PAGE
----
Air Pollution
Animals
Environmental Exposure
Greenland
Humans
Mortality, Premature
Particulate Matter - analysis
Songbirds
Notes
CommentOn: Int J Public Health. 2016 Apr;61(3):387-8 PMID 27113708
CommentOn: Int J Public Health. 2016 Apr;61(3):383-4 PMID 27117686
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CommentIn: Int J Public Health. 2017 Apr;62(3):339-341 PMID 28299391
PubMed ID
27447726 View in PubMed
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Spatial & temporal variations of PM10 and particle number concentrations in urban air.

https://arctichealth.org/en/permalink/ahliterature80607
Source
Environ Monit Assess. 2007 Apr;127(1-3):477-87
Publication Type
Article
Date
Apr-2007
Author
Johansson Christer
Norman Michael
Gidhagen Lars
Author Affiliation
Department of Applied Environmental Science, Stockholm University, S-106 91, Stockholm, Sweden. christer.johansson@itm.su.se
Source
Environ Monit Assess. 2007 Apr;127(1-3):477-87
Date
Apr-2007
Language
English
Publication Type
Article
Keywords
Environmental Exposure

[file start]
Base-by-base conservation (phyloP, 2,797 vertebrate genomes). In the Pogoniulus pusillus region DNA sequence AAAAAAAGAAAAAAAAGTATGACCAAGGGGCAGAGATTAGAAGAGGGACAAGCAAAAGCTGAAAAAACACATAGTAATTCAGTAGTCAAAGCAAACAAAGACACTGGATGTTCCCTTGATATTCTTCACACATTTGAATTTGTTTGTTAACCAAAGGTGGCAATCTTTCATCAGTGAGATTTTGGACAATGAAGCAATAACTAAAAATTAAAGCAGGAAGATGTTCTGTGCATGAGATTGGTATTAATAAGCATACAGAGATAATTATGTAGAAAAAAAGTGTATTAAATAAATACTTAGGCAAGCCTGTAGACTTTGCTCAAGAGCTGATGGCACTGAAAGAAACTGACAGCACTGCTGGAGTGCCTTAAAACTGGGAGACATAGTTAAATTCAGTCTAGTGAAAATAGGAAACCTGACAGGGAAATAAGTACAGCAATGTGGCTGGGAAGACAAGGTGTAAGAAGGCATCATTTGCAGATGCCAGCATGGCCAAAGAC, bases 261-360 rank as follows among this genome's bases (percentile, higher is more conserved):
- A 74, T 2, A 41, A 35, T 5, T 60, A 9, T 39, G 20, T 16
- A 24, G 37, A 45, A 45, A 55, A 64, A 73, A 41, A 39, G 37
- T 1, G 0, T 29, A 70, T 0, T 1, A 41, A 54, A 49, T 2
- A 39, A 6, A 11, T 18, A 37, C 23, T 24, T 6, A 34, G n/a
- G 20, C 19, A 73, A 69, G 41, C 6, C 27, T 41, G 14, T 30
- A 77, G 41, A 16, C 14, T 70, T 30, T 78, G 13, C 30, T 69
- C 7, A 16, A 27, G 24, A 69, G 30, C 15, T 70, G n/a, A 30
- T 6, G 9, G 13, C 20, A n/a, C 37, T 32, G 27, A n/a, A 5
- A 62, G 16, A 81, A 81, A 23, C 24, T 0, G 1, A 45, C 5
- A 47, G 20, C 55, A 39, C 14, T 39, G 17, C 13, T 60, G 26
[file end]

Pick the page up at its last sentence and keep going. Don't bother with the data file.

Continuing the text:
Environmental Monitoring - methods
Geography
Particulate Matter - analysis
Public Health
Sweden
Urban Population
Vehicle Emissions - analysis
Abstract
The size of particles in urban air varies over four orders of magnitude (from 0.001 microm to 10 microm in diameter). In many cities only particle mass concentrations (PM10, i.e. particles
PubMed ID
16983585 View in PubMed
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Free and combined L- and D-amino acids in Arctic aerosol.

https://arctichealth.org/en/permalink/ahliterature299446
Source
Chemosphere. 2019 Apr; 220:412-421
Publication Type
Journal Article
Date
Apr-2019
Author
Matteo Feltracco
Elena Barbaro
Torben Kirchgeorg
Andrea Spolaor
Clara Turetta
Roberta Zangrando
Carlo Barbante
Andrea Gambaro
Author Affiliation